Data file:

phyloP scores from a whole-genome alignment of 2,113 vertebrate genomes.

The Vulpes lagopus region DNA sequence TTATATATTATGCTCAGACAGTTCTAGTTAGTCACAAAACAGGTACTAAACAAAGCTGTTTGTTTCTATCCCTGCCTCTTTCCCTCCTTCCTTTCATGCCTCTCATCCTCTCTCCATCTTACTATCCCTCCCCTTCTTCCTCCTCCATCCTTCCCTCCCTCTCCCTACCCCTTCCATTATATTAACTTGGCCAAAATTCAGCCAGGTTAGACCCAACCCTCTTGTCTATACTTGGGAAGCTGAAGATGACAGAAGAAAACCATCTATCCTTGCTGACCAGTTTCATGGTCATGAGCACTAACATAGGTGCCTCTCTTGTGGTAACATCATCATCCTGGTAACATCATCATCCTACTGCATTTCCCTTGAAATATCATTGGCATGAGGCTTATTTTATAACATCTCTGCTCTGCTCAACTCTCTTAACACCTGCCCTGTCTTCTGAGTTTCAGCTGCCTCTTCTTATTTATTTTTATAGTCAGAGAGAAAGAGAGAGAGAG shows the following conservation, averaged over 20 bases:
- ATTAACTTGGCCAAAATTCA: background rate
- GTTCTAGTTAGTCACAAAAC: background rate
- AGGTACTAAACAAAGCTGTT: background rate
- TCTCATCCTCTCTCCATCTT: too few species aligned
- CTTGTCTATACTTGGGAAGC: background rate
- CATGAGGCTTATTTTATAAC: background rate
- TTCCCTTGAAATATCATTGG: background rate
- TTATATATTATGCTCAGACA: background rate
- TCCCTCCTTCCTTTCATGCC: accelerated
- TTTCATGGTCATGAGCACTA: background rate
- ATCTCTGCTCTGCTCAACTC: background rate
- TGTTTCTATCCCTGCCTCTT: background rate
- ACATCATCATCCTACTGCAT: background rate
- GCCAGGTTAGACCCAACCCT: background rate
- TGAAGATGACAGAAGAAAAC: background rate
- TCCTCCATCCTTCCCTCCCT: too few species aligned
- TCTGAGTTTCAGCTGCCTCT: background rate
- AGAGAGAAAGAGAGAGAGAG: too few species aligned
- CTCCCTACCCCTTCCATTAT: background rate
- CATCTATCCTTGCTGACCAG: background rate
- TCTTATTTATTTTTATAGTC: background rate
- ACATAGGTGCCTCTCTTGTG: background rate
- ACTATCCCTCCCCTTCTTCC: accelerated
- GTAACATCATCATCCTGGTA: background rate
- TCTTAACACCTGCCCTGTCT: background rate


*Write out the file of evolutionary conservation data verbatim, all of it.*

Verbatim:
phyloP scores from a whole-genome alignment of 2,113 vertebrate genomes.

The Vulpes lagopus region DNA sequence TTATATATTATGCTCAGACAGTTCTAGTTAGTCACAAAACAGGTACTAAACAAAGCTGTTTGTTTCTATCCCTGCCTCTTTCCCTCCTTCCTTTCATGCCTCTCATCCTCTCTCCATCTTACTATCCCTCCCCTTCTTCCTCCTCCATCCTTCCCTCCCTCTCCCTACCCCTTCCATTATATTAACTTGGCCAAAATTCAGCCAGGTTAGACCCAACCCTCTTGTCTATACTTGGGAAGCTGAAGATGACAGAAGAAAACCATCTATCCTTGCTGACCAGTTTCATGGTCATGAGCACTAACATAGGTGCCTCTCTTGTGGTAACATCATCATCCTGGTAACATCATCATCCTACTGCATTTCCCTTGAAATATCATTGGCATGAGGCTTATTTTATAACATCTCTGCTCTGCTCAACTCTCTTAACACCTGCCCTGTCTTCTGAGTTTCAGCTGCCTCTTCTTATTTATTTTTATAGTCAGAGAGAAAGAGAGAGAGAG shows the following conservation, averaged over 20 bases:
- ATTAACTTGGCCAAAATTCA: background rate
- GTTCTAGTTAGTCACAAAAC: background rate
- AGGTACTAAACAAAGCTGTT: background rate
- TCTCATCCTCTCTCCATCTT: too few species aligned
- CTTGTCTATACTTGGGAAGC: background rate
- CATGAGGCTTATTTTATAAC: background rate
- TTCCCTTGAAATATCATTGG: background rate
- TTATATATTATGCTCAGACA: background rate
- TCCCTCCTTCCTTTCATGCC: accelerated
- TTTCATGGTCATGAGCACTA: background rate
- ATCTCTGCTCTGCTCAACTC: background rate
- TGTTTCTATCCCTGCCTCTT: background rate
- ACATCATCATCCTACTGCAT: background rate
- GCCAGGTTAGACCCAACCCT: background rate
- TGAAGATGACAGAAGAAAAC: background rate
- TCCTCCATCCTTCCCTCCCT: too few species aligned
- TCTGAGTTTCAGCTGCCTCT: background rate
- AGAGAGAAAGAGAGAGAGAG: too few species aligned
- CTCCCTACCCCTTCCATTAT: background rate
- CATCTATCCTTGCTGACCAG: background rate
- TCTTATTTATTTTTATAGTC: background rate
- ACATAGGTGCCTCTCTTGTG: background rate
- ACTATCCCTCCCCTTCTTCC: accelerated
- GTAACATCATCATCCTGGTA: background rate
- TCTTAACACCTGCCCTGTCT: background rate